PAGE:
The Outsiders

The Outsiders

S.E Hinton

“Stay gold, Ponyboy. Stay gold . . .”

S.E Hinton – The Outsiders

Characters

Ponyboy Curtis

Ponyboy is vital to the text as he is our main protagonist. We experience all the action and tragedy through Ponyboy’s eyes, which gives us insight into how he interprets the world. Ponyboy is a Greaser from a poor family of orphaned brothers. While Greasers are generally tough and rough around the edges, Ponyboy illustrates to the reader that the Greaser stereotype isn’t a catch-all category. Ponyboy represents the more sensitive side to the Greasers through his love of knowledge and curiosity for the beauty in the world. Furthermore, we learn through Ponyboy that the stereotypes of Soc’s aren’t necessarily true either. We see this as Ponyboy learns more about the Soc’s himself.

Johnny Cade

Like Ponyboy, Johnny is another character that helps us to see that not all stereotypes are true. Skittish and a gentle soul, Johnny illustrates to us the real cost of violence after he stabs Bob in self-defence. From Johnny, we learn what makes a real hero when he heroically saves school children from a roaring fire. Furthermore, his death at the end of the novel is a catalyst for the death of Dally.

Dallas Winston

The lovable rogue that he is, Dally teaches us about honour amongst the lawless and shows us once more how sometimes stereotypes are not always true. Aggressive, violent and reckless, at first glance, Dally appears to fit the Greaser stereotype well. However, his later heroic actions at the burning church and his protective tendencies towards Pony and Johnny reveal a softer, warmer side to Dally. His grief for Johnny’s death at the end of the novel reveals this to us even further.

Cherry Valance

While she is a Soc, she loves Sunsets just as much as Ponyboy, and it is through Cherry that Ponyboy learns that the Soc’s and Greasers aren’t as different as he once thought. Cherry, the pretty red-headed Soc is an essential teacher for Ponyboy. She shows him what life is like on the other side of town and allows Pony to see past the labels that plague their society. She teaches us as a reader to be careful about how we judge others and that not all Soc’s are Greaser jumping thugs.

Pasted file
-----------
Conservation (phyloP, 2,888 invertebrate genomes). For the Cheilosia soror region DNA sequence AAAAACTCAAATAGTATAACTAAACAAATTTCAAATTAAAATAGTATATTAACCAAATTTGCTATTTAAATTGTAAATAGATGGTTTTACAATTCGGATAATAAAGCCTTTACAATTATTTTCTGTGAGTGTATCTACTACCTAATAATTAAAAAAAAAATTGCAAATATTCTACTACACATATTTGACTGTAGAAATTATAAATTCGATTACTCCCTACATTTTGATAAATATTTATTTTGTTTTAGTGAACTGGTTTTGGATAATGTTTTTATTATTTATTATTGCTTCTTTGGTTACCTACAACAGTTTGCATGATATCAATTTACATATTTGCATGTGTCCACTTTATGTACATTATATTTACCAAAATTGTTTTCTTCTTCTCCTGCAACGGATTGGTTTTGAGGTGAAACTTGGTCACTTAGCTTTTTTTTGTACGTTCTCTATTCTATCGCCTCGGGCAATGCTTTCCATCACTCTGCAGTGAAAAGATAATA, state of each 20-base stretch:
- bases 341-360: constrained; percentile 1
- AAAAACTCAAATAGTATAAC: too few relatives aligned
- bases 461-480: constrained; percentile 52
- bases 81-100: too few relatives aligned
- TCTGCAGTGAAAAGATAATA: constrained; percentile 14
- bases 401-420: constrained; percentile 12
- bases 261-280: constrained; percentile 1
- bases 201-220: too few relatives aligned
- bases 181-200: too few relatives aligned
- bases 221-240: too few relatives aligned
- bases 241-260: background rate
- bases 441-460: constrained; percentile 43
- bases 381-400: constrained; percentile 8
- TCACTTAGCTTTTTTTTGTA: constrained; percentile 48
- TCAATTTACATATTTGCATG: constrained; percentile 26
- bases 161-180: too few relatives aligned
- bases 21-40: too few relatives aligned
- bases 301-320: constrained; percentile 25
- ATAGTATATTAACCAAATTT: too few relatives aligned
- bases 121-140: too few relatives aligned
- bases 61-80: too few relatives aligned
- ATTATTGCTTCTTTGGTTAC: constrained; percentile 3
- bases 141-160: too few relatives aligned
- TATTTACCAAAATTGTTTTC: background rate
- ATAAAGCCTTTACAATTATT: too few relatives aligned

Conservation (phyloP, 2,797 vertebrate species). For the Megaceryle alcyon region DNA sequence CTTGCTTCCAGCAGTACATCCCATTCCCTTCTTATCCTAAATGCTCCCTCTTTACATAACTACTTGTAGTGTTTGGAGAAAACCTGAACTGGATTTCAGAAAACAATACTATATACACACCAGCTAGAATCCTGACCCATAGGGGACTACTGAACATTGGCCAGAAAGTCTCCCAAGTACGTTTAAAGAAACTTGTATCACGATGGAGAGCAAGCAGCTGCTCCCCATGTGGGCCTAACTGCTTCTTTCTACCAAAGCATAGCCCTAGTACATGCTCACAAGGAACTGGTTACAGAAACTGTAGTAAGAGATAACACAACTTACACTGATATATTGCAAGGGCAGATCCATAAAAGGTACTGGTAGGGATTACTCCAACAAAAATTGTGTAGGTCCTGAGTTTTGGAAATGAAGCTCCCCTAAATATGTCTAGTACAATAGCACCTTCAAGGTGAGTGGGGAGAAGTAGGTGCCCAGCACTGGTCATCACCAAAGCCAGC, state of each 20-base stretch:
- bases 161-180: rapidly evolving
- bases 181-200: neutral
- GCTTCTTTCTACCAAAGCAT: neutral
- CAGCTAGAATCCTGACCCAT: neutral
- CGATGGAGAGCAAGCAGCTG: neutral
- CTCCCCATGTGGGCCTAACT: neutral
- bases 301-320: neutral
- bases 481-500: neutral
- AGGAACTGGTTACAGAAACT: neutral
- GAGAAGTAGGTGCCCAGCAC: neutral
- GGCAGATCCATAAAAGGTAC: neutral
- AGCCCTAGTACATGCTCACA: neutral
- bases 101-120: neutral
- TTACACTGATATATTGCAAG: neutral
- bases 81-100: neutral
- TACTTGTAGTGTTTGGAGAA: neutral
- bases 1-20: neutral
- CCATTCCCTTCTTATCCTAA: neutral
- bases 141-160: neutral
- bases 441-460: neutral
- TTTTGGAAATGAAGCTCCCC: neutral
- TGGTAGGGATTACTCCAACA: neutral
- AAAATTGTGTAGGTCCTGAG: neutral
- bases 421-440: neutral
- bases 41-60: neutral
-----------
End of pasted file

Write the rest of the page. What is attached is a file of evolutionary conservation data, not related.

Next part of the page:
Central Ideas (Themes)

The Futility of Violence

In The Outsiders, violence is a reoccurring theme that serves little other than to make more problems for the characters in the book. Every violent action in the novel fails to resolve or end conflicts and only lead on to more violent acts later in the book. At the end of the day, both the Soc’s and The Greasers lose close friends and family to violence and yet reap nothing in reward. S.E Hinton wants to teach us the dangers and pointlessness of violence and conflict.

Don’t Judge a Book By its Cover / Stereotypes

At the very start of the novel, several stereotypes are revealed to us as the reader. The greasers are viewed by society as petty criminals and thugs who are generally up to no good. Also, we see that the Soc’s are considered society’s angels who can put no foot wrong. However, as the novel progresses, we soon find that these stereotypes aren’t as accurate as we once thought. The Soc’s are more thuggish than they are perceived, and the Greasers are much more heroic than people give them credit for. Furthermore, Pony comes to learn that the labels that rule society don’t actually mean a thing at all and the Soc’s and Greasers are just people all the same.

Class Warfare

Throughout the novel, we are often reminded how different the Soc’s and Greasers are from one and other; however, by the end of the book, Pony realises that actually, this is not the case. S.E Hinton does this to teach us that class warfare and discrimination between each other for our differences is pointless. S.E Hinton wants to show us that we have more in common than we realise and that disputing our differences only leads to heartache and tragedy.

Conflicts

Man vs Society (Dallas vs. Society)

Language Features

First Person Narrative

Symbolism

Historical Context

Philosophical Allegory

Quotes & Analysis

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